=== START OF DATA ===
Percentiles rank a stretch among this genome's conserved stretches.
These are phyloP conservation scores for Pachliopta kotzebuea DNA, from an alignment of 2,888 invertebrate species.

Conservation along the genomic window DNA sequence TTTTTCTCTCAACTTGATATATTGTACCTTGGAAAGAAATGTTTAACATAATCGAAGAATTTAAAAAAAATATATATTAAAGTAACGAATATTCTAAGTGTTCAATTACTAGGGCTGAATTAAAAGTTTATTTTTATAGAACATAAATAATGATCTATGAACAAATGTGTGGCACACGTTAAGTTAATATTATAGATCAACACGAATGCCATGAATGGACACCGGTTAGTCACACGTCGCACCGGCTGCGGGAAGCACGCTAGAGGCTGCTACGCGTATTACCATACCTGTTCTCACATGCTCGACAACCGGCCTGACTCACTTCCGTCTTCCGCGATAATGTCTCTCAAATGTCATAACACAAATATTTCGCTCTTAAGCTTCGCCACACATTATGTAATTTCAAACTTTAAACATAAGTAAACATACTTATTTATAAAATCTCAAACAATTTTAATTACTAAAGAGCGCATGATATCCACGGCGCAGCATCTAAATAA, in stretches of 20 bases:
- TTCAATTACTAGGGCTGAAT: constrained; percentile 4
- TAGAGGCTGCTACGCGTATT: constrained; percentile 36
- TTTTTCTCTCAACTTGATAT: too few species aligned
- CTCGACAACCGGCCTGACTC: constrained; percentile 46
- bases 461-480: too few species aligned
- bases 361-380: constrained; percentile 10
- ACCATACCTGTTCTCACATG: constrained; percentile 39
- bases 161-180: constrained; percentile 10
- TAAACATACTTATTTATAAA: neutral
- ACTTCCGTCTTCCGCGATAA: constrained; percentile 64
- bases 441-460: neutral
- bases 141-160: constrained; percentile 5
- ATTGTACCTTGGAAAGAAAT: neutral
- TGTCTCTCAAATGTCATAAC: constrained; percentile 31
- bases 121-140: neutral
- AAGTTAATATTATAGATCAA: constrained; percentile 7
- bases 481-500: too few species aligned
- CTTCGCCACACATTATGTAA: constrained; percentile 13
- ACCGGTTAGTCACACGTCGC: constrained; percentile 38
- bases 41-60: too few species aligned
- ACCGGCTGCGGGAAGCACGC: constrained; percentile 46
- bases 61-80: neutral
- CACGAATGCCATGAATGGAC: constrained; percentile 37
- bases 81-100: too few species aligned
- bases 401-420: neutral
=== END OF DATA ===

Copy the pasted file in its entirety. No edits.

Percentiles rank a stretch among this genome's conserved stretches.
These are phyloP conservation scores for Pachliopta kotzebuea DNA, from an alignment of 2,888 invertebrate species.

Conservation along the genomic window DNA sequence TTTTTCTCTCAACTTGATATATTGTACCTTGGAAAGAAATGTTTAACATAATCGAAGAATTTAAAAAAAATATATATTAAAGTAACGAATATTCTAAGTGTTCAATTACTAGGGCTGAATTAAAAGTTTATTTTTATAGAACATAAATAATGATCTATGAACAAATGTGTGGCACACGTTAAGTTAATATTATAGATCAACACGAATGCCATGAATGGACACCGGTTAGTCACACGTCGCACCGGCTGCGGGAAGCACGCTAGAGGCTGCTACGCGTATTACCATACCTGTTCTCACATGCTCGACAACCGGCCTGACTCACTTCCGTCTTCCGCGATAATGTCTCTCAAATGTCATAACACAAATATTTCGCTCTTAAGCTTCGCCACACATTATGTAATTTCAAACTTTAAACATAAGTAAACATACTTATTTATAAAATCTCAAACAATTTTAATTACTAAAGAGCGCATGATATCCACGGCGCAGCATCTAAATAA, in stretches of 20 bases:
- TTCAATTACTAGGGCTGAAT: constrained; percentile 4
- TAGAGGCTGCTACGCGTATT: constrained; percentile 36
- TTTTTCTCTCAACTTGATAT: too few species aligned
- CTCGACAACCGGCCTGACTC: constrained; percentile 46
- bases 461-480: too few species aligned
- bases 361-380: constrained; percentile 10
- ACCATACCTGTTCTCACATG: constrained; percentile 39
- bases 161-180: constrained; percentile 10
- TAAACATACTTATTTATAAA: neutral
- ACTTCCGTCTTCCGCGATAA: constrained; percentile 64
- bases 441-460: neutral
- bases 141-160: constrained; percentile 5
- ATTGTACCTTGGAAAGAAAT: neutral
- TGTCTCTCAAATGTCATAAC: constrained; percentile 31
- bases 121-140: neutral
- AAGTTAATATTATAGATCAA: constrained; percentile 7
- bases 481-500: too few species aligned
- CTTCGCCACACATTATGTAA: constrained; percentile 13
- ACCGGTTAGTCACACGTCGC: constrained; percentile 38
- bases 41-60: too few species aligned
- ACCGGCTGCGGGAAGCACGC: constrained; percentile 46
- bases 61-80: neutral
- CACGAATGCCATGAATGGAC: constrained; percentile 37
- bases 81-100: too few species aligned
- bases 401-420: neutral